While it is true that the tiger paid the price for human incompetence (the zoo failed to adequately protect it from the public), and for acting like a tiger, but it would have had to be put down once it did what it did whether or not the victims lived. The humans involved, OTOH were apparently acting like drunken humans often do. Fortunately for the surviving two, we do not put humans down for being so incredibly lame-brained and cruel. Yet. Be that as it may, the odds are good that the zoo will be found liable for not having done its proper job to begin with. And they ought to be taken to task for it, too, I think. (If I were on a jury, I'd probably vote for reimbursement of medical bills, and maybe lost wages, but that's about it.)

reader_iam

I rarely, rarely, rarely share online stories or discussions with my son.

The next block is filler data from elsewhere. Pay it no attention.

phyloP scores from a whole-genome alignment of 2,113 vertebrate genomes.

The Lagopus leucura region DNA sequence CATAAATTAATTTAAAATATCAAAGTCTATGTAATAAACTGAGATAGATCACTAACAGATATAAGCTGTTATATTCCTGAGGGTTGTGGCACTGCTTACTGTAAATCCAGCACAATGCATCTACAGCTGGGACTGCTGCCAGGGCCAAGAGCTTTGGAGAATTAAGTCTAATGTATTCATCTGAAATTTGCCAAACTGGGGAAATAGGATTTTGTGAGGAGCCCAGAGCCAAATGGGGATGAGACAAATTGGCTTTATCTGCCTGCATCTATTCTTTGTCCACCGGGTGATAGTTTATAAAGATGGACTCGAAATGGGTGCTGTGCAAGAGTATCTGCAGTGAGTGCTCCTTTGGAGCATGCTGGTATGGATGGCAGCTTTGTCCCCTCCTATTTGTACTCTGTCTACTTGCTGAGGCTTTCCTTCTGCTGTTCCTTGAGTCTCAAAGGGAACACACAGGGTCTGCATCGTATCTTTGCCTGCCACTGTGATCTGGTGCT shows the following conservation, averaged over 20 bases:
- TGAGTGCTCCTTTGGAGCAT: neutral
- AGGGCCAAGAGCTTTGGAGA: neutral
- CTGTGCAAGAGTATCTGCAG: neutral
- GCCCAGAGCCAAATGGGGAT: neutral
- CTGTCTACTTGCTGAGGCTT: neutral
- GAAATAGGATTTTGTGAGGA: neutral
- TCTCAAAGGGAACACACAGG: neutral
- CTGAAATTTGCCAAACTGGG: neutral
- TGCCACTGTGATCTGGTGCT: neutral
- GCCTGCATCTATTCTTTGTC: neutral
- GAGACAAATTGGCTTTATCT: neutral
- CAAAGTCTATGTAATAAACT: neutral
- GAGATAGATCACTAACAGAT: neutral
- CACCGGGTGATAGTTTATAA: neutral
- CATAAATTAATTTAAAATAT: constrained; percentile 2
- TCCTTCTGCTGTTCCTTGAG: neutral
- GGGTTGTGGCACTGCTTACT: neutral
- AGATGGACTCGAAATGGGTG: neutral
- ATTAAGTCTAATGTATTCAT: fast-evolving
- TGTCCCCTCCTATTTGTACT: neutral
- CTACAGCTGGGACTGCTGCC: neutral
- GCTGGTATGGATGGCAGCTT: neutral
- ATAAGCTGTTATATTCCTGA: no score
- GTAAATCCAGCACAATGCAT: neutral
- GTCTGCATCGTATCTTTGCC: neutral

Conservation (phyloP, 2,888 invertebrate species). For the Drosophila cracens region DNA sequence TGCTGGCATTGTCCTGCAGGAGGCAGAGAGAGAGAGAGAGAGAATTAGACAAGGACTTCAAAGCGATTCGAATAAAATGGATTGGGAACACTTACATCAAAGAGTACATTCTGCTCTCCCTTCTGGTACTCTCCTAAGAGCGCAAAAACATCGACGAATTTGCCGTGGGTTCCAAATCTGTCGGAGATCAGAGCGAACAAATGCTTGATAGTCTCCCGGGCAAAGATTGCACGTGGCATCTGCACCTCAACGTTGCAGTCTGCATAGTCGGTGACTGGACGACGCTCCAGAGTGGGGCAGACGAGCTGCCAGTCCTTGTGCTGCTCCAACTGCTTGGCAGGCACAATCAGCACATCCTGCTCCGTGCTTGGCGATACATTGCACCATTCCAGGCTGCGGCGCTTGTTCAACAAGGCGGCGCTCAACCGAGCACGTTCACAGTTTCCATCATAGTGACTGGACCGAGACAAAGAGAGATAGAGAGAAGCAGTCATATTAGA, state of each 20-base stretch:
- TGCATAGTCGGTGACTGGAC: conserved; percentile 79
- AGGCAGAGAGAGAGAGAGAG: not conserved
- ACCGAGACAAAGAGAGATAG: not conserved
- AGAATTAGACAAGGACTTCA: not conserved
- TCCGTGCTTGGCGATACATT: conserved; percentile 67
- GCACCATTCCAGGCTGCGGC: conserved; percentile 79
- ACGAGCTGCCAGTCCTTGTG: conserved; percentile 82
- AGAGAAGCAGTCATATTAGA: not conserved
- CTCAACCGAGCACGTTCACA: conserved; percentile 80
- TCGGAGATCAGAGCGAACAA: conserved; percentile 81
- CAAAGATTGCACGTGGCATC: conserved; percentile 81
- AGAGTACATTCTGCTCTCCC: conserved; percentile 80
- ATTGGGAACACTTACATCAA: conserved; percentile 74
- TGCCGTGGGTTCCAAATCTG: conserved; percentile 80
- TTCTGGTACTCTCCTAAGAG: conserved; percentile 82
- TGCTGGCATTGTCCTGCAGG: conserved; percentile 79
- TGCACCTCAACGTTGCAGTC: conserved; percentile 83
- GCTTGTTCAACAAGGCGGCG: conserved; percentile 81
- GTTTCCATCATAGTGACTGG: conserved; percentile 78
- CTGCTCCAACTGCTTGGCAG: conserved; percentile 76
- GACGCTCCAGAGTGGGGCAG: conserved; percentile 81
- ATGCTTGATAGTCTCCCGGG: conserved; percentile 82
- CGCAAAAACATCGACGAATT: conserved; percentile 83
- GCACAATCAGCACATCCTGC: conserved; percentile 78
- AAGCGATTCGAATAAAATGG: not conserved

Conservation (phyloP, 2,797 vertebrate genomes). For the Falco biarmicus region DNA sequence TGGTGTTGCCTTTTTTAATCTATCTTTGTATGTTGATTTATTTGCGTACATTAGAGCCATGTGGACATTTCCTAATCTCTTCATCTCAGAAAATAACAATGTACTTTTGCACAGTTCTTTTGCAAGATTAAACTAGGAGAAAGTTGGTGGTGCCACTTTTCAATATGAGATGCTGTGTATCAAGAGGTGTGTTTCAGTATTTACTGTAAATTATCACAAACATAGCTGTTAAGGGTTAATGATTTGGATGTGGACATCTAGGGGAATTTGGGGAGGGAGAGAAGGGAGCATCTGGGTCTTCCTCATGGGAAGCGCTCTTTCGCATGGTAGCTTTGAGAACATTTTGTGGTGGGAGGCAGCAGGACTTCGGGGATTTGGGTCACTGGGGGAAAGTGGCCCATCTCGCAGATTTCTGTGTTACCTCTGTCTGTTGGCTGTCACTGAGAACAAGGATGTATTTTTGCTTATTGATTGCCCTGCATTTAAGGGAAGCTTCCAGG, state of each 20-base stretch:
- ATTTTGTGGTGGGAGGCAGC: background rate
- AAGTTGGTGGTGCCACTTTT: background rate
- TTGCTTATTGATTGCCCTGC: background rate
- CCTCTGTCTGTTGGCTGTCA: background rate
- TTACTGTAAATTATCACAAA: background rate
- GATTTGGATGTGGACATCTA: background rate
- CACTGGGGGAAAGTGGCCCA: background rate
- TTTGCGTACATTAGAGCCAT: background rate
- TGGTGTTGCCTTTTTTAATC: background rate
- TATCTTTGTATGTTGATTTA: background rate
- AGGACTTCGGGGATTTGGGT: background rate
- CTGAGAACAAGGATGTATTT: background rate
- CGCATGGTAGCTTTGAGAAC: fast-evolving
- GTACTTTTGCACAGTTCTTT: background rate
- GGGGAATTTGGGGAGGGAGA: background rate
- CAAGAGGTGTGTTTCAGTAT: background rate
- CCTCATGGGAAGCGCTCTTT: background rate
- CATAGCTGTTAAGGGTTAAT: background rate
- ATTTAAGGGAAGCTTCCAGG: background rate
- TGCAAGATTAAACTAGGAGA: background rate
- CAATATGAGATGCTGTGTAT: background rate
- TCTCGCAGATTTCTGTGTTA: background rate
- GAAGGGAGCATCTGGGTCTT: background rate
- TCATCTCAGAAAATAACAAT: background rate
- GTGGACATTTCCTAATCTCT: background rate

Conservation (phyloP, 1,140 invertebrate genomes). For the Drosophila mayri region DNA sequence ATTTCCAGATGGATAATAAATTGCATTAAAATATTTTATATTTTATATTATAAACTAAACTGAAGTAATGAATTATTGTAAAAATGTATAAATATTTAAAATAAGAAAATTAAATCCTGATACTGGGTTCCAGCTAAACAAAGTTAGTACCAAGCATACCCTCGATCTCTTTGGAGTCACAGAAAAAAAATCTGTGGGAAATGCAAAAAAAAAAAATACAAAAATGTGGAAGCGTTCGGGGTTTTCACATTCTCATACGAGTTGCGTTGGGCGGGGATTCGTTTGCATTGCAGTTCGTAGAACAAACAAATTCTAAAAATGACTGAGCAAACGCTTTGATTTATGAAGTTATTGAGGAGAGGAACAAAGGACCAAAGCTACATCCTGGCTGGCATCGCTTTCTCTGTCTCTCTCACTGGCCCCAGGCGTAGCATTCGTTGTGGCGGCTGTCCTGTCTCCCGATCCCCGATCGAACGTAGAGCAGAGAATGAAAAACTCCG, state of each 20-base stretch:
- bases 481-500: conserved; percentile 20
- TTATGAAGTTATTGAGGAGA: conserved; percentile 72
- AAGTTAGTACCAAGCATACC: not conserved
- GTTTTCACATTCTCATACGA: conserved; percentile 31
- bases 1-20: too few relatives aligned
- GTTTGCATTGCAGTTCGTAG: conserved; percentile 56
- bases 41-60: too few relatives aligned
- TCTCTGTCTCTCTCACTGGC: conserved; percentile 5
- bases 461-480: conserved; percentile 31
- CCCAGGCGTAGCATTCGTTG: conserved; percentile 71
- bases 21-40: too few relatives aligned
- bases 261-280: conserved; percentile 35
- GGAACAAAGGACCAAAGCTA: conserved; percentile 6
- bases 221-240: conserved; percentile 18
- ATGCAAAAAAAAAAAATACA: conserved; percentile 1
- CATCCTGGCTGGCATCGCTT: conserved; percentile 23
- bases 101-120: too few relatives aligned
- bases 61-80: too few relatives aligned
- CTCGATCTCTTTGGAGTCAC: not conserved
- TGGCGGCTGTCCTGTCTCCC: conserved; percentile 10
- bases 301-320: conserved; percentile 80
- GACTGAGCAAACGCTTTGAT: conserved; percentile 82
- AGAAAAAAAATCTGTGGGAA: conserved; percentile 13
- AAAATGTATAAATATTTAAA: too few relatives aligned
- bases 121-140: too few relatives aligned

As I imply, there are exceptions.

Randy (Internet Ronin)

Based on the free-for-all after your comment on Althouse today, I understand why you don't. (Notice that even I refrained from that one and haven't looked in since it headed south, and quick ;-). But I digress, this does seem to me to be one of those rare opportunities to let the circumstances make the point, with a wee bit of guidance for good measure.

amba

Free-for-all? Comment? I don't even remember what I commented on!

amba

Oh I see, you're talking to reader ... which post was that?

Randy (Internet Ronin)

The Monica anniversary thread. Jonah Goldberg's book ends up be tossed back and forth, largely by people who have never read it. Godwin's Law in action.

Randy (Internet Ronin)

BTW, I think I'm not going to win a popularity contest over there any time soon. The list of people who ignore my responses to their comments has appears to be growing. I've been pretty direct in comments everywhere lately, but Heaven forbid I say what I really think! *lol*(Reminds me a bit of when I first finally got around to commenting there, when there really were only about a dozen regulars and outsiders' comments were generally ignored. ;-)

reader_iam

This is what I was going to first post in my comment, in response to Based on the free-for-all ...: which one?